Defense Date


Graduation Date

Spring 2007


Immediate Access

Submission Type


Degree Name



Clinical Psychology


McAnulty College and Graduate School of Liberal Arts

Committee Chair

Eva-Maria Simms

Committee Member

Anthony Barton

Committee Member

Michael Sipiora


bodily awareness, female embodiment, gynecology, life blood, market economy, menstrual taboo, PMS


The present research explores the negation and affirmation of menstrual life as found in culture, theory, and the concrete experiences of individual women. A phenomenological and hermeneutical thematic analysis is used throughout. In this study, the aspects of culture analyzed include language, humor, art, television, film, literature, print and television advertising, menstrual education, medicine, and some of the historical influences in the perception of women. Additionally, the formal psychological literature is examined as part of the cultural data, as is the researcher's own observations and cultural experiences.

Overall, this research reveals that the experience of menstrual bleeding has been culturally ignored and negated since the beginning of history. Those who menstruate are ignored and silenced, afforded less consideration as human beings, and are understood as necessarily secondary and inferior to men. Advertisements for menstrual products, for example, sell improved products to women but still push the same old messages of shame. However, the research also repeatedly reveals a very small minority vision in history, culture, and theories, where a more appreciative and validating view of menstrual bleeding and women is expressed.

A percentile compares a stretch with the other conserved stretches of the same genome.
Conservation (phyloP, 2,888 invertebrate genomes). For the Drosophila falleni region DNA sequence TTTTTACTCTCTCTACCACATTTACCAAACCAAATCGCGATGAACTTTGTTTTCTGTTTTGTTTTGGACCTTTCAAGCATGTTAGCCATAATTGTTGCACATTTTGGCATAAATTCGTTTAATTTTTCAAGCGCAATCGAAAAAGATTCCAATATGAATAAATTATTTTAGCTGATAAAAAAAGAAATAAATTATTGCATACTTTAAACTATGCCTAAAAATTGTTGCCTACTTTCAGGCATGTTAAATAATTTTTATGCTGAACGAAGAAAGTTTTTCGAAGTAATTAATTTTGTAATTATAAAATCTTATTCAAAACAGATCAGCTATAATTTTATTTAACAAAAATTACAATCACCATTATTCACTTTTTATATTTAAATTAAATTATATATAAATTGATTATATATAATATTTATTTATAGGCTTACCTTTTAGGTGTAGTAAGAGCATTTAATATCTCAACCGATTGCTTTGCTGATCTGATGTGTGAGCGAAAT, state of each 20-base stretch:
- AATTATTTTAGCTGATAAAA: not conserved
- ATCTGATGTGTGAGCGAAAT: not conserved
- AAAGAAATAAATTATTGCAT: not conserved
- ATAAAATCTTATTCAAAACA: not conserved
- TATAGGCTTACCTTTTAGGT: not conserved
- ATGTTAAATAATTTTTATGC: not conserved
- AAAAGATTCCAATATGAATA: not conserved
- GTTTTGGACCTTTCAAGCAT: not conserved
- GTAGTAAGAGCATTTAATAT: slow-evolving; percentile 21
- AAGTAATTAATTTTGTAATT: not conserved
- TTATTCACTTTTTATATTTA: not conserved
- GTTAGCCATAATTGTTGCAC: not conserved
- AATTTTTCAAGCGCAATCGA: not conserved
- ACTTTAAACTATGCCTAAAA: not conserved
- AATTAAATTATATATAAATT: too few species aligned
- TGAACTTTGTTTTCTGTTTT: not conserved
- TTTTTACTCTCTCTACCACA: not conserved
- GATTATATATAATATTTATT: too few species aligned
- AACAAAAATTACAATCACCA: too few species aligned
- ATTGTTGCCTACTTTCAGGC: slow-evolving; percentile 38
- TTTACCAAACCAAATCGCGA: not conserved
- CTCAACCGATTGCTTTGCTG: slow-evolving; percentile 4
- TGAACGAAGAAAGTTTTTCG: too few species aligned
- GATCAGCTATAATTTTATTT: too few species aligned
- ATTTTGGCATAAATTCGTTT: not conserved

Additionally, the research explores the experiential meanings of menstruation through protocol analyses of a sample of women. The findings demonstrate that women unfold personalized, menstrual meanings through relationships with others while being simultaneously influenced by the powerful bombardment of the silencing, tabooing, negating, and inferiority provoking aspects of the cultural tradition. Despite this (generally unnoticed or taken for granted) bombardment from the culture, in some way, each woman comes to terms with her own bleeding, changing, predictably unpredictable body and finds her own sense of self within the culture and within her particular life. The women develop over time a certain felt sense of identity with their menstrual self, which becomes for some a kind of "friend," a familiar ritual, which is something like a sweet, interior secret, or, at least, as all say "a part of me -- part of who I am."